Thanks!!

  17. Hi Sally! It is still fairly accurate, our process has changed in fine tuning, but the large details still remain correct.

  18. Hello!

    General submission etiquette question here!

    I submitted my MS just over 20 weeks ago (on the 1st September) and waited the required 16 weeks before sending an enquiry email – I tried not to, but you can probably guess how antsy I was (and still am *grin*). I had a response on the 2nd January saying that it was with an editor and you would get back to me as soon as possible. So now I am in a bit of a quandary… I suspect that I just need to work on my patience and try to clamp down on the biting of my nails, but I was wondering if there was a suggested further waiting period before sending off another email enquiry? Maybe 6-8 weeks or something (seeing as you said you generally send rejections out in around that time frame)?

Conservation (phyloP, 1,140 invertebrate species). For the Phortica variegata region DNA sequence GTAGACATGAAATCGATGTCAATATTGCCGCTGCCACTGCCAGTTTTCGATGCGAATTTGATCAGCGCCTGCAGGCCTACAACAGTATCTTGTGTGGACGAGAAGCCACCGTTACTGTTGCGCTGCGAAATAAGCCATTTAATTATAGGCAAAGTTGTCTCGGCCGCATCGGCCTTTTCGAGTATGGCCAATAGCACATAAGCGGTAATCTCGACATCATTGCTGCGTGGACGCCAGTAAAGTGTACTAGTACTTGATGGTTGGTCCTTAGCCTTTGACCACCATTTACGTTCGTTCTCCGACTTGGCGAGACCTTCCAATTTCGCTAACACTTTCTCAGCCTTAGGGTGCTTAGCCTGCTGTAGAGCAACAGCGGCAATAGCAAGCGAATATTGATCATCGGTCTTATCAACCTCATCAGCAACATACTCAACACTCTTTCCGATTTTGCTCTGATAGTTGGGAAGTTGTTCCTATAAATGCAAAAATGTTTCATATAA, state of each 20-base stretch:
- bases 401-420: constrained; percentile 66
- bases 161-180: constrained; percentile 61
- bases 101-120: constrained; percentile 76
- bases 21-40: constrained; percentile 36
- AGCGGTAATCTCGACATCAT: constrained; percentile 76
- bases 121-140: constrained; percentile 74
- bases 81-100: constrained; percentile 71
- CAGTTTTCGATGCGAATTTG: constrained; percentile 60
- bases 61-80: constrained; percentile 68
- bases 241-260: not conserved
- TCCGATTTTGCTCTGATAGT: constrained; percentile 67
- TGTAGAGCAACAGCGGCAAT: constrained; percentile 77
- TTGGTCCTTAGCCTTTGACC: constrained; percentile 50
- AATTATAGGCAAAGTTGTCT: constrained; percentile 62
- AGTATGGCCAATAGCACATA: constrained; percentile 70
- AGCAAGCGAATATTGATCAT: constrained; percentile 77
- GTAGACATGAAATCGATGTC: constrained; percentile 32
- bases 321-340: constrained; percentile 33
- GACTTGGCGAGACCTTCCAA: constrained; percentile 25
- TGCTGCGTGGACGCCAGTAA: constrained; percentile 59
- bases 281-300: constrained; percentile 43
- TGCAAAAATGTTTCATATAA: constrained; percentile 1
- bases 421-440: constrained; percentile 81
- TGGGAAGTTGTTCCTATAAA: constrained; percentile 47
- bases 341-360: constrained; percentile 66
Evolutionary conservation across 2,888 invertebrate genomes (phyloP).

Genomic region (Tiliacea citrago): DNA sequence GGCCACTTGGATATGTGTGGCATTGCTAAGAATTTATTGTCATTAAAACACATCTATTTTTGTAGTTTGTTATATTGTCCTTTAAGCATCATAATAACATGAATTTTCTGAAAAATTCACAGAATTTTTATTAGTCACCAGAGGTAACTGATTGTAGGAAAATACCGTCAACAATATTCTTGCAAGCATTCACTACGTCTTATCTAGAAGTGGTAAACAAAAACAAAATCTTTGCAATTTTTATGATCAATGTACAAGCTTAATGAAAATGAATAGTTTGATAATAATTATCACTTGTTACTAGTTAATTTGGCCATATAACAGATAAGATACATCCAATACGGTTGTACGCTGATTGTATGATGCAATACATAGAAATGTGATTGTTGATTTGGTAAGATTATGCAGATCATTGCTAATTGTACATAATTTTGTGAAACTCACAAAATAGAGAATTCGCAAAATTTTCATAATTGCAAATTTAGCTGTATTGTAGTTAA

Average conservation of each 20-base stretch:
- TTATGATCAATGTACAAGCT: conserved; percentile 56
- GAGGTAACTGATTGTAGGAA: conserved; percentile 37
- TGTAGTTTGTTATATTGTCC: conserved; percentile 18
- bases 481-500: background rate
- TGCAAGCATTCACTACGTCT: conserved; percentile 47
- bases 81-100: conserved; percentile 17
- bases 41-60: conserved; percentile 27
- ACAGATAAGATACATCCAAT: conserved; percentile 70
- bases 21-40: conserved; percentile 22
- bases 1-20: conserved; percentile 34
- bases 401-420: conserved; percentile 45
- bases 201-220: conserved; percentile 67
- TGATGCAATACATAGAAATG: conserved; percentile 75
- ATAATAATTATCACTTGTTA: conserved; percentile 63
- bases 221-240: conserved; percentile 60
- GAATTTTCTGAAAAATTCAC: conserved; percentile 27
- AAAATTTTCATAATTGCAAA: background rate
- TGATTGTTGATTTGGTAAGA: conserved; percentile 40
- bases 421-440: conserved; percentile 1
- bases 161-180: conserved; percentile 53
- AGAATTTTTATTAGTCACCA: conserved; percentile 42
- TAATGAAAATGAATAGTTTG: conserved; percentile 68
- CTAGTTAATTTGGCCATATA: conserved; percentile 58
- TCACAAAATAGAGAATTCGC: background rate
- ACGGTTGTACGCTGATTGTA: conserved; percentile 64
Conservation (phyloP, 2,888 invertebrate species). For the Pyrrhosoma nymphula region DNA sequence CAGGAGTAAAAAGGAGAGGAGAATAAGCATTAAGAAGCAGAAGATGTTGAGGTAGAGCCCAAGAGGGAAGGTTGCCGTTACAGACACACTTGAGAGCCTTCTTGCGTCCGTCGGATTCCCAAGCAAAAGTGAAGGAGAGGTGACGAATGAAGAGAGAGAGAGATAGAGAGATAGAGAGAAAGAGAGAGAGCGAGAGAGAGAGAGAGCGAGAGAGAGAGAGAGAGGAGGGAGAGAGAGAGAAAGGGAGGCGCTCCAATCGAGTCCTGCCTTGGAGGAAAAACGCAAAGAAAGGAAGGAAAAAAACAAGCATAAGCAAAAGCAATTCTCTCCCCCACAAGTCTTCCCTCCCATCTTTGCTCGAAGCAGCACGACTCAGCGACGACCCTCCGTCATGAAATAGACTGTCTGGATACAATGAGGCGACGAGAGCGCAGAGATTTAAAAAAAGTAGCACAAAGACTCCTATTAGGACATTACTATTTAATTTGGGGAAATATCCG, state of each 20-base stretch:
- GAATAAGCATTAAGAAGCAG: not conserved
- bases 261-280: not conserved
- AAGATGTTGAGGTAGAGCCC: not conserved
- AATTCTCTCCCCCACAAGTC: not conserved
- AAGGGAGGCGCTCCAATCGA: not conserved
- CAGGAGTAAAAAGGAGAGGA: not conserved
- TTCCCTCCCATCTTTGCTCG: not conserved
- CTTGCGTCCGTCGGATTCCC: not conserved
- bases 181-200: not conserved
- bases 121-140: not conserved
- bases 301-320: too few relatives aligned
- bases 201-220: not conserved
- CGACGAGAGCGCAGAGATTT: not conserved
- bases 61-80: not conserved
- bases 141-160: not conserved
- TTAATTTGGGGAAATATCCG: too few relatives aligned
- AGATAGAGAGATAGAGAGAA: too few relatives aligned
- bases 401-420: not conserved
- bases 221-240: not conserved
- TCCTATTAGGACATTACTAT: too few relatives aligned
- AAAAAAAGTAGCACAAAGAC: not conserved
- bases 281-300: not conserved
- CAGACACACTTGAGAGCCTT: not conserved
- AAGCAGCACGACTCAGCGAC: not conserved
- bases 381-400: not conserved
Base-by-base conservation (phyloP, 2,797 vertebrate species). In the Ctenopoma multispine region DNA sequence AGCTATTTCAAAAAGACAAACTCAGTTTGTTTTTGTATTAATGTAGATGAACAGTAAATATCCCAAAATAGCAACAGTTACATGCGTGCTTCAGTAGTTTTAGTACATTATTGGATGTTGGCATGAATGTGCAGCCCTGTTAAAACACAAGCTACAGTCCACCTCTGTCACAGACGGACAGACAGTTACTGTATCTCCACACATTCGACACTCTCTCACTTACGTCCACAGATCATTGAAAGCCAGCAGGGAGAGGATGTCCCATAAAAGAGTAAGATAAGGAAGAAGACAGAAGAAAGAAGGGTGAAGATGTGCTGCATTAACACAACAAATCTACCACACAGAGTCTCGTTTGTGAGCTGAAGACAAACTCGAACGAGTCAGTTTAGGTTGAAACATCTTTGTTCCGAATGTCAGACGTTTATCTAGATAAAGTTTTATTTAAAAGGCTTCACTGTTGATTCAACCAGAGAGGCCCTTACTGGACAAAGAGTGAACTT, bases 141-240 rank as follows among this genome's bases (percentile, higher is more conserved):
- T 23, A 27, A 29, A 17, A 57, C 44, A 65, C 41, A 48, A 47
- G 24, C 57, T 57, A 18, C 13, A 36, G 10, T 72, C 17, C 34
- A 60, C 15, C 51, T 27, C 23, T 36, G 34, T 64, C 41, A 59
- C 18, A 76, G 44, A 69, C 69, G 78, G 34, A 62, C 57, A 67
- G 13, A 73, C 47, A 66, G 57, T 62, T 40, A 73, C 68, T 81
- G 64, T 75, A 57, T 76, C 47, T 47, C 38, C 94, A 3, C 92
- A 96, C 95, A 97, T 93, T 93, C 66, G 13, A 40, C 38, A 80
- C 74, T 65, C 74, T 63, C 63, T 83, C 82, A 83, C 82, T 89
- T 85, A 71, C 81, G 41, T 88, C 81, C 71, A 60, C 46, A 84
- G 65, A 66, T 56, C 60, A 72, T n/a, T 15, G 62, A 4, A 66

I really don’t wish to pester – and be annoying into the bargain. :(

    Thanks!

    Tara

  19. Hey Tara! I don’t think you need to wait 6-8 more weeks. Maybe just until beginning of February?

  20. Hi Angela, thanks for replying, I know how what a Busy Bee you are! Sitting on my hands for a couple of weeks is MUCH better for my nerves than the 6-8 weeks that I thought… thanks again for getting back to me! :D